“Sturge: A Memoir” is a curious item indeed. It’s a compendium of documents and photographs culled from the scattered journalistic remains of Sturgis Haskins, a Down East native who left an unmistakably deep mark on”¦ it’s hard to tell what, exactly.

Haskins grew up in Sorrento and lived there most of his life, with sojourns in New York City, Boston and Orono where he was an on-again, off-again student at the university. As a teenager in the 1950s he gained a reputation as a skillful sailor, and sailboats were the focal point of his life and local identity.

One night in March 1971, he got a frantic call for help from his neighbors. A small boat had overturned on Frenchman’s Bay, and so he rowed through choppy waters and pulled one gasping man to safety from a ledge, but was unable by himself to save five others. His reputation gained him sailing students such as Norman Mailer, Dr. Benjamin Spock and former governor John McKernan, among other famous people, native and summer.

He participated in various capacities in local government much of his life. He founded the Sullivan-Sorrento Historical Society. In 1972 he ran unsuccessfully for the Maine Senate. He apparently never held a permanent job for long. In 1984, the hepatitis he’d contracted years before in Boston took a bad turn, and while in a Bangor hospital he was given the wrong drugs, nearly died, and suffered brain damage, which, fortunately for all concerned, afterward improved.

Why it was “fortunate for all” that Haskins lived to the age of 72, dying suddenly in September 2012, is the part that editor and Haskins’ lifelong friend, Sanford Phippen, intends the book to clarify.

For in addition to sailing (writing, rug-hooking, scrapbooking and taking photos, much of which he donated to the Maine Historical Society and other similar institutions), he was a co-founder, with Karen Bye and others, of the University of Maine Wilde-Stein Club in 1973. He helped organize the first Maine Gay Symposium in 1974. He was present at the Stonewall Inn in Greenwich Village the night in June 1969 when the gay rights movement erupted in a riot.

Later he became a frequent contributor to Gay.net, where his musings gained a significant, sometimes controversial, reputation. “Sturge: A Memoir” collects a good deal of this writing, along with correspondence and Haskins’ occasional works of boating and arts journalism from five decades. In these writings, his mark emerges. For he was what in more genteel times was called “a wit”; no particular body of work, or even social activism, distinguishes him, but instead the meaning is in the force with which he lived and expressed his life.

One journal entry recounts, for example, in hilarious Down East understatement, a boating expedition with Norman Mailer, his secretary Mary Oliver (later a well-known poet) and others, in which Mailer insists on directing operations while the experienced sailor Haskins obediently stands aside and watches disaster transpire. He writes with racy perceptivity of “sexcapades,” of small-town politics and of everyday excursions. In a Maine Gaynet posting, a memorable passage:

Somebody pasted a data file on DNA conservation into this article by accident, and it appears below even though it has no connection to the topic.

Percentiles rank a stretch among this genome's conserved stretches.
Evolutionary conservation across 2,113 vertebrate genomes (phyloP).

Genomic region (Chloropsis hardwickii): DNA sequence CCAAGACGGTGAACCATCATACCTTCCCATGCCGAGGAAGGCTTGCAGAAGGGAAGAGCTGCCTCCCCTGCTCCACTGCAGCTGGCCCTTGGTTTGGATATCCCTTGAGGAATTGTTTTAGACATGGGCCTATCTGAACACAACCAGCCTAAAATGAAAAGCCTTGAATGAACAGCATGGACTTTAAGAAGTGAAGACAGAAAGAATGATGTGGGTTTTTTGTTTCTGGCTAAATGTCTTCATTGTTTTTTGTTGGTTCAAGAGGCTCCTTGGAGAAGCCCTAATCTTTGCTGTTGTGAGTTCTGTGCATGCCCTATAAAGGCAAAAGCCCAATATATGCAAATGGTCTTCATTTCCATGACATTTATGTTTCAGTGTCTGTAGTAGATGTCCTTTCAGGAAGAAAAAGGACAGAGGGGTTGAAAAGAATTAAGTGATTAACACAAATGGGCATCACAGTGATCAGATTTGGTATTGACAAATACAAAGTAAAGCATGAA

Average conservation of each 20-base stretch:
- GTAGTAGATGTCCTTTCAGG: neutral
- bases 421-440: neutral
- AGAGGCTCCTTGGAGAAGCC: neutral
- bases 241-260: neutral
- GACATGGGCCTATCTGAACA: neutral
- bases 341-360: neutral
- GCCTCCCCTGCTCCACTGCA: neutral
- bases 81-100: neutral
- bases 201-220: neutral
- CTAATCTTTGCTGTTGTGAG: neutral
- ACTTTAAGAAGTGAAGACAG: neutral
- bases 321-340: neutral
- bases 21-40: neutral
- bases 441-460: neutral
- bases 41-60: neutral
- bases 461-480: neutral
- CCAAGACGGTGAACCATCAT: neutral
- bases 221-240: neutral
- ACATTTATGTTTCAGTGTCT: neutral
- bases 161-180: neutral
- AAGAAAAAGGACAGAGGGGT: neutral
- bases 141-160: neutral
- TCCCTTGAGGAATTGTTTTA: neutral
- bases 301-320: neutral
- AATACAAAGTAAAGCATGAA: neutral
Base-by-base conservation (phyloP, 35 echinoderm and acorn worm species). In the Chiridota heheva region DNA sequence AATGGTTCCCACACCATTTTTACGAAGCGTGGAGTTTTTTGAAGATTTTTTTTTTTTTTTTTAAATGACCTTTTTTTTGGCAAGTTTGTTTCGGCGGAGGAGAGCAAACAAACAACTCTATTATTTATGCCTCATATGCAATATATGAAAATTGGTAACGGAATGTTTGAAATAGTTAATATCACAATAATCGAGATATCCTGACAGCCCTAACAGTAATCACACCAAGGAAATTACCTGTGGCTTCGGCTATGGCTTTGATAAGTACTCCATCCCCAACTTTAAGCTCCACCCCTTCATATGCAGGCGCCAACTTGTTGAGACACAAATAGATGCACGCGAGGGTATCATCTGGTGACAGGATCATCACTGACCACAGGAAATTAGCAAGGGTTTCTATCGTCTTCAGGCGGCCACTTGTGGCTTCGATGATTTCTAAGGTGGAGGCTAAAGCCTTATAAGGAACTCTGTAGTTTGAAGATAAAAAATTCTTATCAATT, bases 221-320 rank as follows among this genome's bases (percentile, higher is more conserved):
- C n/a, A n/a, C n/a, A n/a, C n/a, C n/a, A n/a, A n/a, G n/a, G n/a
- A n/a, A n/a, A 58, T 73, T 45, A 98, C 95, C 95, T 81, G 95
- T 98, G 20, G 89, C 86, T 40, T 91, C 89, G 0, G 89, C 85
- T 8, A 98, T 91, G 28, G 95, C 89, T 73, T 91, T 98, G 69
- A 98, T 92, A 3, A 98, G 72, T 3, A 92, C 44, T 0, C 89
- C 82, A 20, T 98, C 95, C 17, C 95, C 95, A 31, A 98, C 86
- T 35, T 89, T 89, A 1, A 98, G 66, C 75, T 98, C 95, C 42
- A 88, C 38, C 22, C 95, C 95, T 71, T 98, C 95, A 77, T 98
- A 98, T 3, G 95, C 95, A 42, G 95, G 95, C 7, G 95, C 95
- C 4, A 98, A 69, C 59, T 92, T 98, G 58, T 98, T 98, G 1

“After my expensive spree at Staples, in Bangor, I wandered to Border’s Book Store. This might have been my first visit in a year and things were considerably re-arranged. I could not find the gay book section (if, indeed, there is one now). For an interim I sat at coffee musing at the assortment of very odd people—rather reminded me of a day care center for eccentrics. …

“Stephen King wandered in. I recognized him at once. Someone near me said, ‘There is Stephen King.’ He disappeared for an interim, returning into view at the coffee counter. Here he ordered a bag of sweets. As the two leather chairs adjacent to me were unoccupied, I imagined him soon seated next to me. An engaged conversation would surely follow. A long friendship would be certain.

“But alas, sweets in hand, he left. Rather pale faced for someone who winters in Florida.”

This gorgeous passage evokes the presence of mind that affected the lives of countless people, gay and straight, in untold social, aesthetic and maritime ways in Down East Maine. This presence flowed to the last day of his life when he suffered a stroke and was told by a doctor that the required surgery had only a 40 percent chance of success. He replied: “You must not fail, and if you do, I want a big monument.”

Carl Little in his preface accurately calls “Sturge: A Memoir” that monument, and the sheer length of the list of contributors, compilers and assistants that Phippen, Janet Pearson and Diana Paine assembled for the project in a way attests to force of personality that impelled it. This book can be perused, read, opened at random, and what results is no single defining event, but a sense of a life lived from moment to moment with a kind of Renaissance exuberance and excellence that insurance companies no longer allow.

“When you saw Sturge in any sailboat,” Phippen said recently, “there was a man.” In response, here is his monument. It’s available by writing to Sanford Phippen, 566 East Side Road, Hancock, ME 04640, or to sanphip@aol.com.

Dana Wilde is a writer, editor and former writing professor. He lives in Troy.